The catch, however, is that most Americans believe that oil wells, mines, freeways, dams, cars, reservoirs, and factories — and the granite counters, stainless-steel fridges, and big-screen TVs that derive from them — are largely godsends, ensuring a good life undreamed of by their grandparents. Or they believe that most accompanying deleterious effects on the environment, such as slight and periodic changes in temperatures, are outweighed by the benefits of industry and can be soon ameliorated by rapidly advancing scientific and technological remedies.
The result is an impasse. To square the circle, progressive vocabulary adjusted. Global warming became “climate change,” on the theory that when droughts naturally were followed by snow and rain, snow and rain were only further proof of man-caused rising temperatures that needed immediate redress through larger government intervention. It was not enough to warn that the industrial age might have contributed to an acceleration of natural and episodic warming of the planet (a documented cyclical pattern of the past); instead end-of-world, apocalyptic scenarios were necessary to reconfigure the very industrial base of modern life.
The result is that today, any natural climatic extremity — ice to searing heat, snow or drought, both mud and dust, receding or advancing waters, normal or abnormal temperatures — becomes media fodder for the narrative of man-caused, excessive carbon releases that can be remedied only by costly reduction of the West’s modern commerce and industry that fuels extravagant, self-indulgent consumerism.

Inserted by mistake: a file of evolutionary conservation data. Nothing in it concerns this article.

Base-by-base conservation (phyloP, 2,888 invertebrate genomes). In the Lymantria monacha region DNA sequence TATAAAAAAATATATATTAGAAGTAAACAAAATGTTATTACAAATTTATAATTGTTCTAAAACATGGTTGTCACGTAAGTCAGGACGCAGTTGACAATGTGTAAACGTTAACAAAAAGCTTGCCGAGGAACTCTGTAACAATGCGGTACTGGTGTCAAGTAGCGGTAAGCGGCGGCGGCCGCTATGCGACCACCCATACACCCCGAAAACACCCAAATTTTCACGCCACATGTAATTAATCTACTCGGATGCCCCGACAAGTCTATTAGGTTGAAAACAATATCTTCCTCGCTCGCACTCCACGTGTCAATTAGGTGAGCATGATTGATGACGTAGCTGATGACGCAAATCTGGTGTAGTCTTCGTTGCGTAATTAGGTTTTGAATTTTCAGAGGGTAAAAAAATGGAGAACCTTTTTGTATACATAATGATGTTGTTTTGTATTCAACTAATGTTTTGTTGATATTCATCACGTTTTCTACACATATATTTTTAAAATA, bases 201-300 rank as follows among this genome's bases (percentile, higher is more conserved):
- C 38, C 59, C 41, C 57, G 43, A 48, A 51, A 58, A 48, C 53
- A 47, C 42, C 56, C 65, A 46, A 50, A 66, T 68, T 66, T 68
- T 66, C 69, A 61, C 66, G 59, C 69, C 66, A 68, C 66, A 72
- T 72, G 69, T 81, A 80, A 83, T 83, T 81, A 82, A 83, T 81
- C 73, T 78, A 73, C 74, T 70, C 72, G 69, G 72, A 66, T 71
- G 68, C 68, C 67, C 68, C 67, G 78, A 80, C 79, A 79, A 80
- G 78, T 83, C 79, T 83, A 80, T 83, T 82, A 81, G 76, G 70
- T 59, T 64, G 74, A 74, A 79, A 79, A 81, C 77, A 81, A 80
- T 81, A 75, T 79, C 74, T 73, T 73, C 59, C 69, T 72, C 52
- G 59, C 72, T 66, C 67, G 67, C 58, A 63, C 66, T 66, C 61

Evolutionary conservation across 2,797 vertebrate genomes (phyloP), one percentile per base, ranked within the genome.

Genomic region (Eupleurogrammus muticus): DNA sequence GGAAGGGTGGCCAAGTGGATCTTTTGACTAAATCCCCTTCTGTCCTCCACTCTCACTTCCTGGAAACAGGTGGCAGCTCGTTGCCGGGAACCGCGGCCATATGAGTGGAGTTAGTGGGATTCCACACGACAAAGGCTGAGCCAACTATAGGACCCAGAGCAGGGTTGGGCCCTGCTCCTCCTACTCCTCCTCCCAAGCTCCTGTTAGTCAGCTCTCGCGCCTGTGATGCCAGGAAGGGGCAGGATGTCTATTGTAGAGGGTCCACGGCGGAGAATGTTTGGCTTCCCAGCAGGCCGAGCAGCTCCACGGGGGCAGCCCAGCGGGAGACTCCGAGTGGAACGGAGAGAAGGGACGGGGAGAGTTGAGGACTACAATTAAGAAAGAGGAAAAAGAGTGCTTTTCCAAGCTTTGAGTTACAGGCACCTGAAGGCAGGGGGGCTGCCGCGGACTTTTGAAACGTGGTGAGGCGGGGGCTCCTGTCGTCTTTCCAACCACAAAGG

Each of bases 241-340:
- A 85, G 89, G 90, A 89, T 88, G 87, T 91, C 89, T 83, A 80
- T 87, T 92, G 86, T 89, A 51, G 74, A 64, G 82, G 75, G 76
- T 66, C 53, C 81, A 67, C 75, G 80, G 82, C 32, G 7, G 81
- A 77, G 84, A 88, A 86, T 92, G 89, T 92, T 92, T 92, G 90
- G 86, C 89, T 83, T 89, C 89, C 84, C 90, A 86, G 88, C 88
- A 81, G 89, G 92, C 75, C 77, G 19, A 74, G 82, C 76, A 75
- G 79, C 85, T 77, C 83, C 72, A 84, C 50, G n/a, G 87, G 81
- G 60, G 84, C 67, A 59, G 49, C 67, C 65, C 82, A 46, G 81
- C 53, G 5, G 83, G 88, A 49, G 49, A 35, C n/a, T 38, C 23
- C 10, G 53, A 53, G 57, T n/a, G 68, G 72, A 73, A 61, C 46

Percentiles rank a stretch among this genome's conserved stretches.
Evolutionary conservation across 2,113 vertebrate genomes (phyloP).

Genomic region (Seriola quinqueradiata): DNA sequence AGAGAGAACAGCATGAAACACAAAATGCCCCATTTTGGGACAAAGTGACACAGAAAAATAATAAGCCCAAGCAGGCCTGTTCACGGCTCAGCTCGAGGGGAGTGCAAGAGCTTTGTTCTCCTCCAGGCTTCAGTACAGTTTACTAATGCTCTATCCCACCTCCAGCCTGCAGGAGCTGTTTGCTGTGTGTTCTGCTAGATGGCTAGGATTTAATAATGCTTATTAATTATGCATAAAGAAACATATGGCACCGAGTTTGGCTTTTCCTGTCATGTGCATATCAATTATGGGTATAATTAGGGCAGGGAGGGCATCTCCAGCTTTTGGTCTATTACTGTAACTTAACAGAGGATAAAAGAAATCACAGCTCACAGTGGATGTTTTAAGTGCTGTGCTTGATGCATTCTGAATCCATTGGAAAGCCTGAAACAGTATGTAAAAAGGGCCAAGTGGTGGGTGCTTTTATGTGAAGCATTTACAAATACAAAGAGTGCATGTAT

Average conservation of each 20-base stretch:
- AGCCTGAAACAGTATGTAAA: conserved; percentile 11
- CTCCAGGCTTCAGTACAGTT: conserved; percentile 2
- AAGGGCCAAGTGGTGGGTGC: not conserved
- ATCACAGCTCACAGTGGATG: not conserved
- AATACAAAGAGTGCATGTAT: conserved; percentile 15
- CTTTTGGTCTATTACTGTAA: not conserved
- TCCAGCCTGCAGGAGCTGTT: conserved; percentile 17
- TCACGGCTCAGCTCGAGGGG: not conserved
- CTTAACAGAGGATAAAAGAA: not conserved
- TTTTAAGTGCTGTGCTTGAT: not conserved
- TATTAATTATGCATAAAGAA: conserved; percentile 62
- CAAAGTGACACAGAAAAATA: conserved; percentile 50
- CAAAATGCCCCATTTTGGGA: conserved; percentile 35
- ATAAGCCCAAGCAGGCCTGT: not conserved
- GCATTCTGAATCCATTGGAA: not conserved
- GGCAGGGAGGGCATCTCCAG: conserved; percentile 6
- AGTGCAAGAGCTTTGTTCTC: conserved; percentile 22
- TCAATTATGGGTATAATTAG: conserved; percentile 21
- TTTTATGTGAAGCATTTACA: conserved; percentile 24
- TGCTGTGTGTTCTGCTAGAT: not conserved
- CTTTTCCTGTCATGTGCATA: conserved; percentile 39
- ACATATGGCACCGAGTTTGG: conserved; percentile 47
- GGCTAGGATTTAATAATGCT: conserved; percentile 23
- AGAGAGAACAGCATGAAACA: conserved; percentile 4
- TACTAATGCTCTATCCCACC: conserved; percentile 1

Yet imply that, and the public would revolt. Instead, it is wiser to suggest that the climate is being altered by human shortsightedness and extravagance and that the change can be stopped by altruism and moral sacrifice. Inefficient and subsidized solar and wind power therefore become ethically and culturally preferable to more practicable but retrograde nuclear power, hydroelectric, and natural-gas generation. As for a publicly green Bono, John Kerry, or Al Gore, who in his private life might gulp down an inordinate amount of aviation fuel or hoard too many square feet of living space, we appropriate the implied Soviet argument of the apparat and the dacha: Only by revolutionaries faring well can the revolution itself fare well.
No one wishes to discuss candidly that universities are no longer free bastions of inquiry but are descending into would-be boot camps to train progressive shock troops. Careers, reputations, and lots of money are invested in stifling free expression, a project predicated on changing the nature of students, the curricula, and the very atmosphere of the traditional university.